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Government Purchasers Confront a Problem: Not Enough Vendors

Procurement officers are having to get more active -- and more creative -- to find companies willing to work with the public sector.

Alabama actively courted vendors for its Meals on Wheels program.
‘We are not seeing large numbers or even sufficient numbers of qualified firms responding to our solicitations,” says Debbie Dennis, Oregon’s chief procurement officer. She’s bemoaning a startling fact of life: For many cities and states, there’s a lack of qualified vendors for all sorts of products.

The problem is more pernicious in some jurisdictions than in others, but almost everywhere state and local purchasers long for a more robust group of companies bidding to be their suppliers. The reason is a simple one. “We want as much competition as possible,” says Michael Jones, state purchasing director for Alabama and the president of the National Association of State Procurement Officials. Competition, he says, is one of the best ways to keep prices down since companies are more likely to bid low to win the contract. What’s more, the possibility of another vendor stepping into a slot the following year offers the current vendor a potent incentive to deliver high-quality work.

What can public purchasers do about the problem? Jones points to a solution Alabama found for an issue it faced for well over a decade: The state needed a vendor for its Meals on Wheels program, “and for some reason, we’ve always had the same vendor,” he says. With just one applicant, there wasn’t much ability to use competition to lower prices or enhance quality. So Alabama decided to actively seek out other potential vendors. Purchasing officers attended a number of conferences for suppliers every year, holding face-to-face meetings with companies. Finally, after years of effort, Alabama succeeded in finding a new bidder for its Meals on Wheels solicitation. A few months ago, a new company won the contract.

Minnesota has turned outreach into an art form. State procurement officers there seek out all the opportunities they can to meet with possible vendors. Prior to 2016, the state attended five supplier events a year. In 2016, it went to 59; last year the state hit 86 events, and it’s on track to far exceed that number this year.

The vendor shortage is particularly common in smaller states. South Dakota’s Steve Berg, director of the state office of procurement, tells us that there have been times in the last few years when he hasn’t received any bids for some requests for proposal. He believes it’s a small-size factor. “We can’t get the same attention from the national vendors the way other states do,” he says.

As a result, less-populated states like South Dakota tend to rely on local vendors, but they may not be qualified suppliers. Similarly, for some states, relying on local vendors may be a problem when it comes to finding enough suppliers who fit preferred categories, such as businesses owned by disabled people and by women and minority groups -- all of which are supposed to be preferred by law in many cities and states.

Some of the biggest problems crop up for more complex products or systems. Very few states or localities have any difficulty finding vendors for commodity items like pencils, chairs or laptops. But when it comes to multifaceted and sophisticated computer systems, entities “should not expect 10 or 15 vendors,” says Rick Grimm, chief executive of NIGP: The Institute for Public Procurement.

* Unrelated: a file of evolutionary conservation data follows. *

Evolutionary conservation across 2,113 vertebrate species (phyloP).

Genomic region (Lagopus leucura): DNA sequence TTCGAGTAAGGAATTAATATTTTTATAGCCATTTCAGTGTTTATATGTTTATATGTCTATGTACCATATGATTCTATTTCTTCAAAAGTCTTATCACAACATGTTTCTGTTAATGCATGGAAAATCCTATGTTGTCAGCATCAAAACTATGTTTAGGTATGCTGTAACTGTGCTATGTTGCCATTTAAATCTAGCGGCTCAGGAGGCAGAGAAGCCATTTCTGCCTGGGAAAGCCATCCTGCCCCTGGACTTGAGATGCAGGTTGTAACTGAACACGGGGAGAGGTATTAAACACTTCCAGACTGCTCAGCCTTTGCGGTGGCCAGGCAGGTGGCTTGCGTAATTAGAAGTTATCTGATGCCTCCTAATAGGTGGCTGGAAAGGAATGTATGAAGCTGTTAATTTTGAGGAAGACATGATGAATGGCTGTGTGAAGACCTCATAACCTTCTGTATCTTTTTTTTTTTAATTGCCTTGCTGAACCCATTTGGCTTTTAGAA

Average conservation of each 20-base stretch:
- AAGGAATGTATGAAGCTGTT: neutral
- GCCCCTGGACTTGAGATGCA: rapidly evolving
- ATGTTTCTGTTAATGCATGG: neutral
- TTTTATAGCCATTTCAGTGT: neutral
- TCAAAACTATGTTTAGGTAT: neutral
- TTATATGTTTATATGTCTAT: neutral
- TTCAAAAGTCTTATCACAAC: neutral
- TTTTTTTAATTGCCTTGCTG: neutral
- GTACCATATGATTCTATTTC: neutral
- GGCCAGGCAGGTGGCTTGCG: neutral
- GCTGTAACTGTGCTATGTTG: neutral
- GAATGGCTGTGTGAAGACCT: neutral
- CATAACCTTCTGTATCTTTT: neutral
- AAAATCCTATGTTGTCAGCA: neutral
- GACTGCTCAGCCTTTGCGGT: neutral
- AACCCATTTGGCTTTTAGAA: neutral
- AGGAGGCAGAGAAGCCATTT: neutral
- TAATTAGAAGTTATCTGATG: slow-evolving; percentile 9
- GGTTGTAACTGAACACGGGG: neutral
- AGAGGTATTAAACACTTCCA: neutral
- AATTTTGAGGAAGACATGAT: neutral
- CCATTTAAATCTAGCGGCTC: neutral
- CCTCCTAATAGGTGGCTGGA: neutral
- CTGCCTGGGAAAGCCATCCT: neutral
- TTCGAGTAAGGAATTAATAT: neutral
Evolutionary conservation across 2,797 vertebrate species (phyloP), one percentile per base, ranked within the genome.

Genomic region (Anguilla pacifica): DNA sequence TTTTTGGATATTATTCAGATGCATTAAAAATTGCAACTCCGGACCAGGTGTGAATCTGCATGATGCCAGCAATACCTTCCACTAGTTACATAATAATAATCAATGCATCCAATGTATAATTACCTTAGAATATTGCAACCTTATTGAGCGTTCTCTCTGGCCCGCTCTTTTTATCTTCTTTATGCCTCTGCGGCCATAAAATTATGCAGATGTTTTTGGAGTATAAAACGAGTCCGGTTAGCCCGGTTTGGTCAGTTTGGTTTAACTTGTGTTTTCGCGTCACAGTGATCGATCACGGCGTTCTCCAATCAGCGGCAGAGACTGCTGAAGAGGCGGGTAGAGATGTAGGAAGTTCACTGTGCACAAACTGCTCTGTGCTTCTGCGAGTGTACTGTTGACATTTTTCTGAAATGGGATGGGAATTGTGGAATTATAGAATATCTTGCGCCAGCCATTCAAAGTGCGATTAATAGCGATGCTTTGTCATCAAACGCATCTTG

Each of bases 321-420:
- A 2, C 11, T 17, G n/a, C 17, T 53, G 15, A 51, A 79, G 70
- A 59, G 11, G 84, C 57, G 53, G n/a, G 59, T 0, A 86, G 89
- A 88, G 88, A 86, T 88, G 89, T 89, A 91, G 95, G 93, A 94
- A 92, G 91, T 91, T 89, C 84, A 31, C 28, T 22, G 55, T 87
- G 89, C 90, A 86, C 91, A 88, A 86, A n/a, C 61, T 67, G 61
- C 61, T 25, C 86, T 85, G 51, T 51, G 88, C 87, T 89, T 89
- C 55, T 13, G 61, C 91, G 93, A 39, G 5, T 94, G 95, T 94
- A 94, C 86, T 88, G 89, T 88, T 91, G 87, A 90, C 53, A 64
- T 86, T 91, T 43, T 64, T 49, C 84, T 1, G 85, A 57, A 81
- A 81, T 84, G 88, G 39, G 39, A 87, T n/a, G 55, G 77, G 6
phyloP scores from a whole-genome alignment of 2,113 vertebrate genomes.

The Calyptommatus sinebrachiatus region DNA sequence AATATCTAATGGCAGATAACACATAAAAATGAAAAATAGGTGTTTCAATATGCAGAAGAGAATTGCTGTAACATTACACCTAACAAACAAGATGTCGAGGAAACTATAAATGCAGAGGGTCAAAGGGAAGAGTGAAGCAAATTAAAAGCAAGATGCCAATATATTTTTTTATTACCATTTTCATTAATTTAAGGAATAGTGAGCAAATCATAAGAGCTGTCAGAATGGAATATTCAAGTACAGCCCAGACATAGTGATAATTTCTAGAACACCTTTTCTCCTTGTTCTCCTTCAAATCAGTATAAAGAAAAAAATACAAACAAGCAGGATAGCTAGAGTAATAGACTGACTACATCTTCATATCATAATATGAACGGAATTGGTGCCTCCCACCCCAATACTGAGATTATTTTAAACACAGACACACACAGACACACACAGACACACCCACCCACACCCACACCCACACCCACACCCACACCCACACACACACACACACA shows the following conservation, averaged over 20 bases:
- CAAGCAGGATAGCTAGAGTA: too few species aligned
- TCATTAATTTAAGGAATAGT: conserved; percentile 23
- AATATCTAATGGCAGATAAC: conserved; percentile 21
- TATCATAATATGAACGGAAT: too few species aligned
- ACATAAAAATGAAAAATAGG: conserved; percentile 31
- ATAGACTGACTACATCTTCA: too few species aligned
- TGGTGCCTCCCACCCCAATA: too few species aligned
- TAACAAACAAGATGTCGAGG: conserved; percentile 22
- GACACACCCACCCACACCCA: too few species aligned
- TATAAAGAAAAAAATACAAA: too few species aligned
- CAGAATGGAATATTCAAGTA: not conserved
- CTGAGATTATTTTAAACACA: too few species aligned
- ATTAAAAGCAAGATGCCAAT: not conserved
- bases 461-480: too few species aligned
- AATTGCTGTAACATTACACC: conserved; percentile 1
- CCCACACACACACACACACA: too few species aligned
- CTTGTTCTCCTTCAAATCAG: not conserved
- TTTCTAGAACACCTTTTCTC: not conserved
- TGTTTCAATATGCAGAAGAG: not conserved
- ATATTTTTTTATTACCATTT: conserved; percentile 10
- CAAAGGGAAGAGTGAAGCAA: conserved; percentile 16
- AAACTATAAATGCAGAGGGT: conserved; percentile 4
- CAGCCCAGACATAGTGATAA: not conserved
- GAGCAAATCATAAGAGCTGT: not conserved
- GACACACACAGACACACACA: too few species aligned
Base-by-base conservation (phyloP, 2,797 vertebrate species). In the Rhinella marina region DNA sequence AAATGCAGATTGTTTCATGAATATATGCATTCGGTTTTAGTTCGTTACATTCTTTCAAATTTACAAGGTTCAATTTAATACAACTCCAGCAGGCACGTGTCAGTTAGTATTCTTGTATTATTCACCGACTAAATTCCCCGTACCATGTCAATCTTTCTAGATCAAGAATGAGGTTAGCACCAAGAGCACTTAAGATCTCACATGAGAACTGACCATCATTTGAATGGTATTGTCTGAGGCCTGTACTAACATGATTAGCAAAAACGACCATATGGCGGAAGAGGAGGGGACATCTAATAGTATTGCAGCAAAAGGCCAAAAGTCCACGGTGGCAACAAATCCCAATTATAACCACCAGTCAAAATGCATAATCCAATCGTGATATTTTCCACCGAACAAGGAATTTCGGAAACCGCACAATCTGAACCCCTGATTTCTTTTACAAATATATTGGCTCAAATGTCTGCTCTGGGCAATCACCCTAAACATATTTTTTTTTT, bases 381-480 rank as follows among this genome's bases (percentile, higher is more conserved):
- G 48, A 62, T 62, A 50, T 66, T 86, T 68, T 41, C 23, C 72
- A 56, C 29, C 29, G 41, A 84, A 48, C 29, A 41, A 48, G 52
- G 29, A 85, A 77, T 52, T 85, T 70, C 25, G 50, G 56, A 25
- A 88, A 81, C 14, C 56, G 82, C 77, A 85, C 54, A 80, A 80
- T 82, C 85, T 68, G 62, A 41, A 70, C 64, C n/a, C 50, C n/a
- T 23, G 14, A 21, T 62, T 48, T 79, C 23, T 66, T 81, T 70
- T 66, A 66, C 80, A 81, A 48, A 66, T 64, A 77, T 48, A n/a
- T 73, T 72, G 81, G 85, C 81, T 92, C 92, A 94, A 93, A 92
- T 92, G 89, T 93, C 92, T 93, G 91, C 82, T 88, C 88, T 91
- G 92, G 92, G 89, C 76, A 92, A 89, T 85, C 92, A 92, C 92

Another hindrance to a broad vendor base: The procurement process can be a herculean task for smaller firms. Procurement laws are often antiquated and can require scores of pages of forms, many of which cannot be submitted electronically -- even to this day. This puts states and localities at a disadvantage when compared to private-sector establishments that may be seeking the same bidders. “The private markets are less complicated,” says Dugan Petty, Oregon’s former CIO and chief procurement officer and a senior fellow with the Governing Institute. 

“I am aware of suppliers who won’t apply,” adds Carol Wilson, director of procurement for the Connecticut Department of Administrative Services. “We make it too hard for them to do business with us.” 

One issue that Wilson raises is the requirement in Connecticut, as well as in many states, for all subcontractors to comply with the same criteria that apply to the prime contractors. Companies that do business with a number of subcontractors have to make sure that all of them are complying with insurance requirements, non-discrimination mandates, restrictions on the gifts that can be given in the course of business, and the like.

There’s a reasonable comparison to be made between procurement restrictions and civil service laws. Both have rules that have, for the most part, been put in place to protect fairness and create a level playing field among competitors. That’s clearly a good thing. But when these restrictions and laws keep people out of the game, there can be fewer competitors left to protect. 

We’re not saying the rules have to go. We are saying that, in the interest of broadening and protecting a competitive base of vendors, some of them need rethinking and possible pruning.

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